When you sell a capital asset, such as real estate, you may have to pay capital gains tax on your profits. This guide explains what capital gains tax is, how much you can expect to pay, and when you have to pay it.
What is Capital Gains Tax?
Capital gains tax is a tax on the profits you make when you sell a capital asset, such as real estate. The amount of tax you owe depends on your tax bracket, the type of asset you sold, and how long you owned the asset.
Short-term capital assets, such as stock held for less than a year, are taxed at your ordinary income tax rate.
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When Do You Pay Capital Gains Tax on Real Estate?
You will owe capital gains tax on the sale of your home if you profit from the sale. It’s payable when you file your federal income tax return for the year in which the sale occurred.
If you sell your home for less than you paid for it, you may be able to deduct your losses from your other income.
How Much Capital Gains Tax Will You Owe on the Sale of Your Home?
The amount of capital gains tax you will owe on the sale of your home depends on your tax bracket and how long you owned the home.
If you owned the home for more than a year, you will owe long-term capital gains tax on your profits. The long-term capital gains tax rate is 0%, 15% or 20%, depending on your tax bracket.
If you owned the home for less than a year, you will owe short-term capital gains tax at your ordinary income tax rate.
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Can You Avoid Paying Capital Gains Tax on Real Estate?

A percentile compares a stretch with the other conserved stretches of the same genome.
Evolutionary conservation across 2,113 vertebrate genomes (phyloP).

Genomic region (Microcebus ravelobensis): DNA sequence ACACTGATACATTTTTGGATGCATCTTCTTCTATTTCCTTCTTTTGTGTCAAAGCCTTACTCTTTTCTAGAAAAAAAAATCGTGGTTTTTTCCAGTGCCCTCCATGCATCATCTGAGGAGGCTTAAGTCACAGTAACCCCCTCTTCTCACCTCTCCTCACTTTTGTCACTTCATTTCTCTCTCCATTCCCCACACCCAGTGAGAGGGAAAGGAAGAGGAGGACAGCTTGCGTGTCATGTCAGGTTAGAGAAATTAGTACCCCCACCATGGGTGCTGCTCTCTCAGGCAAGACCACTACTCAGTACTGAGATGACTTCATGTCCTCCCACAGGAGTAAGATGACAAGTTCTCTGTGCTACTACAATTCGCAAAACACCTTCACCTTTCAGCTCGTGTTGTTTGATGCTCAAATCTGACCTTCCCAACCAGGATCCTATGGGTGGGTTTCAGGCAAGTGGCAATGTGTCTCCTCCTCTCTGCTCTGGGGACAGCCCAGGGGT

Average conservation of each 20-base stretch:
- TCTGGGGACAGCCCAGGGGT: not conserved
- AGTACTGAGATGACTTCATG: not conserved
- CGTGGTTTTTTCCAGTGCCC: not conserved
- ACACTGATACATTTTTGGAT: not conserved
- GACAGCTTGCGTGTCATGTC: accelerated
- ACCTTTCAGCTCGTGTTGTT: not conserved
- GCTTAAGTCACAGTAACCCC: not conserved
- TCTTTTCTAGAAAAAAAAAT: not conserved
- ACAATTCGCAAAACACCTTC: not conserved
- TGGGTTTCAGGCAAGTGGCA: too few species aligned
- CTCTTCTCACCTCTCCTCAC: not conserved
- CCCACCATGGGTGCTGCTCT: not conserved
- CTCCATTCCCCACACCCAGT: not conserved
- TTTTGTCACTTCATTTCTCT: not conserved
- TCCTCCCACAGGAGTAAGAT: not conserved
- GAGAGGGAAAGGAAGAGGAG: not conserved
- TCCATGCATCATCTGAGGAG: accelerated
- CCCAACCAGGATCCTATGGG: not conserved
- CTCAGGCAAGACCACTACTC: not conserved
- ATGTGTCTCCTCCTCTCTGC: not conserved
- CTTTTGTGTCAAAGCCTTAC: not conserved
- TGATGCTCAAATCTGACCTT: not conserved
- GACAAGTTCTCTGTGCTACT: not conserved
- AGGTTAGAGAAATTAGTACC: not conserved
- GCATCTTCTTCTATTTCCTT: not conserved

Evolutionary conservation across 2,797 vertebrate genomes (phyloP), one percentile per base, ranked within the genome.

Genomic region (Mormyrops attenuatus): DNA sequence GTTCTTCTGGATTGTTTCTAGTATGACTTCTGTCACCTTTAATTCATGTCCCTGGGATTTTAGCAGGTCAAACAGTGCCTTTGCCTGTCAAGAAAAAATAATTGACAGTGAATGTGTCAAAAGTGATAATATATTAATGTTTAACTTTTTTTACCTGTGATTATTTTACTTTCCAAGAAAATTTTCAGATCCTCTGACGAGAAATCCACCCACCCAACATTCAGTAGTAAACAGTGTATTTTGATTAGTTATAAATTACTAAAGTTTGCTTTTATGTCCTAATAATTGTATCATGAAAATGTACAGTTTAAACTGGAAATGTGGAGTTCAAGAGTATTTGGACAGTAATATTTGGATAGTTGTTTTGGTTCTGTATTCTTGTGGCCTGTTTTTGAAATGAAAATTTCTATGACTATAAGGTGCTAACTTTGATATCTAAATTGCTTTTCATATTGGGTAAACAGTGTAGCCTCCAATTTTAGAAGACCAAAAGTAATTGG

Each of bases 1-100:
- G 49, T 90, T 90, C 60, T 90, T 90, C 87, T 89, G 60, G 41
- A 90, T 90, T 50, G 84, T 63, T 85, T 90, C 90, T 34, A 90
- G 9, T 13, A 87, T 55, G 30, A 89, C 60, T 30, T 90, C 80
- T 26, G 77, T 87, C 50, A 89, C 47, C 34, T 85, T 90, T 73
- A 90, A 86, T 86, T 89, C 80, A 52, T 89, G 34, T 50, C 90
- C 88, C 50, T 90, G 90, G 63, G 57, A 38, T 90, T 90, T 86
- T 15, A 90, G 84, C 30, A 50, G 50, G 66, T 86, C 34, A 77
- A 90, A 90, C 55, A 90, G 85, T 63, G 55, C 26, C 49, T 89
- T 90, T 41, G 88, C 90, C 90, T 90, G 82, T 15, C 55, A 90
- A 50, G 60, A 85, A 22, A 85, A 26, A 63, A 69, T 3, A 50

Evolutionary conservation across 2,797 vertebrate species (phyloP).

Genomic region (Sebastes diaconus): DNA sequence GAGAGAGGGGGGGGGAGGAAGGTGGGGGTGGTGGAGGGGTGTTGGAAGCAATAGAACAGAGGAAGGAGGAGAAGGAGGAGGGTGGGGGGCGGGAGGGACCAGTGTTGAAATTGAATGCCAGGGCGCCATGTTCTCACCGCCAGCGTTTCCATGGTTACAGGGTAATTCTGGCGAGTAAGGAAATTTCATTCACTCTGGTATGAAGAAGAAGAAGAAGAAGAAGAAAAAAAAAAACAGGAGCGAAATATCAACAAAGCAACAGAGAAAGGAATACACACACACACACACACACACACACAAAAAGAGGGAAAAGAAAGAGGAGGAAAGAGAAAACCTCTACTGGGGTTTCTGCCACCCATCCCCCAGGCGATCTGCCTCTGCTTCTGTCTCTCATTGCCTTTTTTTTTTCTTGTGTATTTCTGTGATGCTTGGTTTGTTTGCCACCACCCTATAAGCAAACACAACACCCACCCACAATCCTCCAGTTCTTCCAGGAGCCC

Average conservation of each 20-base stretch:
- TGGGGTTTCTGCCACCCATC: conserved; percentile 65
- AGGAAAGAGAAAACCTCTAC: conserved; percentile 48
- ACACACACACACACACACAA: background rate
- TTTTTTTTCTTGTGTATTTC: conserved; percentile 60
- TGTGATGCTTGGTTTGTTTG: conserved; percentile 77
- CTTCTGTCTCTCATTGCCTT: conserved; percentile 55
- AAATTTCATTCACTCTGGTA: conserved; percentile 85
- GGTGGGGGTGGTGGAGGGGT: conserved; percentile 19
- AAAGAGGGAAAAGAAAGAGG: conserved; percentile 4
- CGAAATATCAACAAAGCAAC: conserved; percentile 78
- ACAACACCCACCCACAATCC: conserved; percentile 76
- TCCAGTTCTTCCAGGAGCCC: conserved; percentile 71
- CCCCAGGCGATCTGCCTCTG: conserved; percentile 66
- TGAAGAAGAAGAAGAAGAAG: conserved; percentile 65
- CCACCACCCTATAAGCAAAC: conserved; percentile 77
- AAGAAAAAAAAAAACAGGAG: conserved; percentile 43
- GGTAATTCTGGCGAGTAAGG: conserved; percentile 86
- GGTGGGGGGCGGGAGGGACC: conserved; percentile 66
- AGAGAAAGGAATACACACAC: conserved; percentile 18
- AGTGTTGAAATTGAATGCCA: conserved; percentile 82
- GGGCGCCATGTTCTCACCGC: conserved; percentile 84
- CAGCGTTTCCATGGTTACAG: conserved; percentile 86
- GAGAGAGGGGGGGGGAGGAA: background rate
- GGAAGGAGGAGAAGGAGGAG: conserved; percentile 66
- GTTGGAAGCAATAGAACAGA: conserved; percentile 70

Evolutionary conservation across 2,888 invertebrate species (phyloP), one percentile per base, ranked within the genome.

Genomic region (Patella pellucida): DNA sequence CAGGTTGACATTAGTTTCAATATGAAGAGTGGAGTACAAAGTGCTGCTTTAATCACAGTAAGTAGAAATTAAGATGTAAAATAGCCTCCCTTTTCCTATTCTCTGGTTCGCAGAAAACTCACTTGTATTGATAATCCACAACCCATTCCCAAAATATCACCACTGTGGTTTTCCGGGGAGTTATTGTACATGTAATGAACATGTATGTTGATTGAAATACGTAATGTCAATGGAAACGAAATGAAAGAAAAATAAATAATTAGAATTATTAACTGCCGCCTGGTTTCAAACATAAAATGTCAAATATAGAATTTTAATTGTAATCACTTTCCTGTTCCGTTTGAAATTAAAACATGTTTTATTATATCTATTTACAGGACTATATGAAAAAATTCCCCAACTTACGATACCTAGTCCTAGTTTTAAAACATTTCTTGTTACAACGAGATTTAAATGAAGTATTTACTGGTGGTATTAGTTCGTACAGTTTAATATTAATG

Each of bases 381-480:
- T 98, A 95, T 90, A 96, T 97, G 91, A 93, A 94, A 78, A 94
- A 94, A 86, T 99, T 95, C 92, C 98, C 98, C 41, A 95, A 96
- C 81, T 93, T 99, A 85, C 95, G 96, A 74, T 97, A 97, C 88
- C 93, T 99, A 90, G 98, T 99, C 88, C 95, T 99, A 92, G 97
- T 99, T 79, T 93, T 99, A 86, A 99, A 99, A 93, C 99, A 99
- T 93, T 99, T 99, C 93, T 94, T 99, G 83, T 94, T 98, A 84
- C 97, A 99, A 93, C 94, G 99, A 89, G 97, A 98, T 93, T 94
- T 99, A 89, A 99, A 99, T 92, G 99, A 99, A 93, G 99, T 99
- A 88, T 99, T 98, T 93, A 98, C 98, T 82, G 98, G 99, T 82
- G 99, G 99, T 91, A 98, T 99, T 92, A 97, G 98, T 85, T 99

There are a couple of ways to avoid paying capital gains tax on your home.
Selling Your Primary Residence
If you’re selling your primary residence, you may be eligible for the home sale exclusion, which allows you to exclude up to $250,000 of your capital gains from taxation ($500,000 for married couples filing jointly).
To qualify for the home sale exclusion, you must have owned and lived in your home for at least two of the last five years, and you must not have taken the exclusion in the past two years.
You may also be able to avoid paying capital gains tax by rolling your profits over into a new home. This is called a 1031 exchange.
With a 1031 exchange, you can defer paying capital gains tax on your profits by reinvesting them in a new property. To qualify, you must reinvest the full amount of your profits and use the new property for investment or business purposes.
You can also avoid paying capital gains tax by selling your home to a family member.
Related: What to do if your appraisal comes back low
The Capital Gains Tax Breakdown
Here’s a closer look at your potential tax rates:
- Your tax rate is 0 percent on long-term capital gains if you’re a single-filer who earns less than $40,400. If you’re married filing jointly and earn less than $80,800, or if you’re a head of household earning less than $54,100, your tax rate is also 0 percent.
- Your tax rate is 15 percent on long-term capital gains if you’re a single-filer who earns more than $40,400 but less than $441,450. If you’re married filing jointly and earn more than $80,800 but less than $496,600, or if you’re a head of household earning more than $54,100 but less than $469,050, your tax rate is also 15 percent.
- Your tax rate is 20 percent on long-term capital gains if you’re a single-filer who earns more than $441,450 (or $496,600 for married filing jointly or $469,050 for head of household).
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